The land around the area drained by the St. Joseph River consists of heavy, black earth on the bottom lands and lighter, more sandy soil on the high ground. At close proximity to Lake Michigan, the soil turns to sand.

The climate of the area is greatly affected by the lake. The prevailing westerly winds, blowing across the lake in the spring tend to lower the temperature, while they tend to raise it in the fall. A combination of light soil and moderate temperatures have lent themselves admirably to the cultivation of fruits and berries. These crops formed, in early years, an important cargo for the ships sailing out of the harbor.

The first inhabitants of the area around St. Joseph-Benton Harbor were, of course, the Indians. In the early seventeenth century it would appear that the St. Joseph River valley, including the mouth of the river, was the habitation of the Miami Indians. In fact the river was known to the French as the river of the Miamis, and when La Salle built his fort at its mouth, it was named Fort Miami. By the time permanent settlers started coming, however, the area was inhabited by the Potowatomi. During the latter half of the seventeenth century this nation pushed the Miami out of the river valley and occupied it in their place.

The first white men to see the valley of the St. Joseph River were Frenchmen. Father Marquette, in the company of Pierre Porteret and Jacques Largilier, may have passed the mouth of the river on the return from the Illinois River to St. Ignace in the spring of 1675.1 There is no evidence, however, that the party stopped.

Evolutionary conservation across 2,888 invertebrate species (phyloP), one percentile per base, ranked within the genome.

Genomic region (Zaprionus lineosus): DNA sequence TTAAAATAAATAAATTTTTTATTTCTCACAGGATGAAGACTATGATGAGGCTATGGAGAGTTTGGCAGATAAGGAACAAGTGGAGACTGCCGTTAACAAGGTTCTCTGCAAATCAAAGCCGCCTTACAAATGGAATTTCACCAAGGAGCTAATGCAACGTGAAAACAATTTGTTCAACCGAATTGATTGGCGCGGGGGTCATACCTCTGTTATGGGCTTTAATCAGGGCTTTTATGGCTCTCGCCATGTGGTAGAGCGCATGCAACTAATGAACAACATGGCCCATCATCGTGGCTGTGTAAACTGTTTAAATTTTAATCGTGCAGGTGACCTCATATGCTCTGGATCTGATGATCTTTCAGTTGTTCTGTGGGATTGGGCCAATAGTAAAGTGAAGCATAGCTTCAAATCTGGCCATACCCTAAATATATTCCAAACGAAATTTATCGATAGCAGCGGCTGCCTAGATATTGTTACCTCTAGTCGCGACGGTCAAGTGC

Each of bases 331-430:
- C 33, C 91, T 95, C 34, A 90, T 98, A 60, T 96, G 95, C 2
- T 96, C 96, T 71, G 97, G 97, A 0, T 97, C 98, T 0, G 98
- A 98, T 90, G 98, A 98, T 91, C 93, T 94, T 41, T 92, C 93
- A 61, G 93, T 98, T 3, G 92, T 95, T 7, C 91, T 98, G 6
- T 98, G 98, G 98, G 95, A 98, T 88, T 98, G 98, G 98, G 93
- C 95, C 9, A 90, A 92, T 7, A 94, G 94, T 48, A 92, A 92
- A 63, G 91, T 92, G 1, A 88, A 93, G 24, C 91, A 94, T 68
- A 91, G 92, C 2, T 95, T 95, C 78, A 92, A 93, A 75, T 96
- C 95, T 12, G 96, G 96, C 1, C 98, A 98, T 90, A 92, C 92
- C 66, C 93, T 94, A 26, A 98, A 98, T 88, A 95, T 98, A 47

It is generally accepted that the first white man to stop at the mouth of the river long enough to have that fact recorded was La Salle. It is related that he left the Griffin at La Baye (Green Bay, Wisconsin) and traveled by canoe along the western and southern shores of Lake Michigan while the ship was to sail to Mackinac. It was arranged that the Griffin was to return and meet the party at the mouth of the river of the Miamis. These arrangements suggest a certain familiarity with the area, since it hardly seems logical that an unknown point on the lake would have been selected as a rendezvous. Whether La Salle had definite information from other French explorers, or relied upon the Indians is not clear.

The La Salle party made its way around the shore of the lake and arrived at the mouth of the river in November, 1679. Not finding the ship there, the party constructed a small fort on the bank of the river near the lake shore and settled down to await its coming. When the Griffin did not come, La Salle assumed that it had been lost and returned to Montreal, his main base. The Griffin was the first of many vessels sailing to or from St. Joseph that were lost to the fury of the lake storms.

It is not necessary for the purposes of this study to recount the long struggles between France and England for possession of the area. The area played no important part in the years of warfare. La Salle's fort was not maintained since another was built at Niles, some twenty-five miles upstream.

The French viewed the lakes and the rivers as arteries of travel and trade rather than as barriers. La Salle was using the Griffin to haul trade goods and supplies and she was lost while carrying a cargo of furs. Had she made a safe voyage to the mouth of the river, she would have been the first vessel to do so. As it was, regular commercial use of the port was to await a century.

1 C. V. Wedgwood, Truth and Opinion. (New York: The Macmillan Co.,1960), pp. 97-8.

1F. Clever Bald, Michigan in Four Centuries. (New York: Harper & Bros., 1954), p. 38.